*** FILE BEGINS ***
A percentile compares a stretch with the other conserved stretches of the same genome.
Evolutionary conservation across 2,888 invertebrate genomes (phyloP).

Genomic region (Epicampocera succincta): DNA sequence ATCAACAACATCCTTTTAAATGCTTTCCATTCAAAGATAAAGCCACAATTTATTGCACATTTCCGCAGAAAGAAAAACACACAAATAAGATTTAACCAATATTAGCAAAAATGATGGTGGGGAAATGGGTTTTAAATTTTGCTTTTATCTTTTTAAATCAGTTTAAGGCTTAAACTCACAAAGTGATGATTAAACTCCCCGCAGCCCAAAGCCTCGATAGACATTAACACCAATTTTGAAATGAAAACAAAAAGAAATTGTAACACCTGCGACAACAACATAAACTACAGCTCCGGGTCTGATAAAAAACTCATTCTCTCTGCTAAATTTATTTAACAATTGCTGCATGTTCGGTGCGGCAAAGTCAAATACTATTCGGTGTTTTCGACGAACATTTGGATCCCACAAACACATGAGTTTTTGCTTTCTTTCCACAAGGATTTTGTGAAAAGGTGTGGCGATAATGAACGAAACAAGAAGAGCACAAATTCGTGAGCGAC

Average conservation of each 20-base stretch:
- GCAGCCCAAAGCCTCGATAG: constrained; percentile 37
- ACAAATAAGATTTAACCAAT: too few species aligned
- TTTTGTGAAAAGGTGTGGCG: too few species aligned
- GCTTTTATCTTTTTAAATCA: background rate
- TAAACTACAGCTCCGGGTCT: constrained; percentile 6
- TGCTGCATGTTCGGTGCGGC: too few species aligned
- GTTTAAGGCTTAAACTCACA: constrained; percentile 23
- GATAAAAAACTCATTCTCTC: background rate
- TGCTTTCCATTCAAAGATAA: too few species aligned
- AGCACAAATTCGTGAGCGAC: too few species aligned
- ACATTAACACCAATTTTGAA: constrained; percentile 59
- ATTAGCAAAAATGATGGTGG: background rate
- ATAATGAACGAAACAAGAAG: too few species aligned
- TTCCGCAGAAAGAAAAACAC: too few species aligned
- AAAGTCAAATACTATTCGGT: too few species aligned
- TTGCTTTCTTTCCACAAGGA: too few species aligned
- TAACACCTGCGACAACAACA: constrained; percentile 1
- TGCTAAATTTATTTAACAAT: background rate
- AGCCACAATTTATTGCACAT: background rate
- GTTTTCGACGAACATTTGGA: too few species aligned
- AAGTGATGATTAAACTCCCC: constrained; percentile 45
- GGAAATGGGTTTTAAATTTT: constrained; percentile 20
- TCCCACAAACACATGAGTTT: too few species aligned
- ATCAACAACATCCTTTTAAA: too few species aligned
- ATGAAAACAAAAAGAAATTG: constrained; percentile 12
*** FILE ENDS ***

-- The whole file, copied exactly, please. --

A percentile compares a stretch with the other conserved stretches of the same genome.
Evolutionary conservation across 2,888 invertebrate genomes (phyloP).

Genomic region (Epicampocera succincta): DNA sequence ATCAACAACATCCTTTTAAATGCTTTCCATTCAAAGATAAAGCCACAATTTATTGCACATTTCCGCAGAAAGAAAAACACACAAATAAGATTTAACCAATATTAGCAAAAATGATGGTGGGGAAATGGGTTTTAAATTTTGCTTTTATCTTTTTAAATCAGTTTAAGGCTTAAACTCACAAAGTGATGATTAAACTCCCCGCAGCCCAAAGCCTCGATAGACATTAACACCAATTTTGAAATGAAAACAAAAAGAAATTGTAACACCTGCGACAACAACATAAACTACAGCTCCGGGTCTGATAAAAAACTCATTCTCTCTGCTAAATTTATTTAACAATTGCTGCATGTTCGGTGCGGCAAAGTCAAATACTATTCGGTGTTTTCGACGAACATTTGGATCCCACAAACACATGAGTTTTTGCTTTCTTTCCACAAGGATTTTGTGAAAAGGTGTGGCGATAATGAACGAAACAAGAAGAGCACAAATTCGTGAGCGAC

Average conservation of each 20-base stretch:
- GCAGCCCAAAGCCTCGATAG: constrained; percentile 37
- ACAAATAAGATTTAACCAAT: too few species aligned
- TTTTGTGAAAAGGTGTGGCG: too few species aligned
- GCTTTTATCTTTTTAAATCA: background rate
- TAAACTACAGCTCCGGGTCT: constrained; percentile 6
- TGCTGCATGTTCGGTGCGGC: too few species aligned
- GTTTAAGGCTTAAACTCACA: constrained; percentile 23
- GATAAAAAACTCATTCTCTC: background rate
- TGCTTTCCATTCAAAGATAA: too few species aligned
- AGCACAAATTCGTGAGCGAC: too few species aligned
- ACATTAACACCAATTTTGAA: constrained; percentile 59
- ATTAGCAAAAATGATGGTGG: background rate
- ATAATGAACGAAACAAGAAG: too few species aligned
- TTCCGCAGAAAGAAAAACAC: too few species aligned
- AAAGTCAAATACTATTCGGT: too few species aligned
- TTGCTTTCTTTCCACAAGGA: too few species aligned
- TAACACCTGCGACAACAACA: constrained; percentile 1
- TGCTAAATTTATTTAACAAT: background rate
- AGCCACAATTTATTGCACAT: background rate
- GTTTTCGACGAACATTTGGA: too few species aligned
- AAGTGATGATTAAACTCCCC: constrained; percentile 45
- GGAAATGGGTTTTAAATTTT: constrained; percentile 20
- TCCCACAAACACATGAGTTT: too few species aligned
- ATCAACAACATCCTTTTAAA: too few species aligned
- ATGAAAACAAAAAGAAATTG: constrained; percentile 12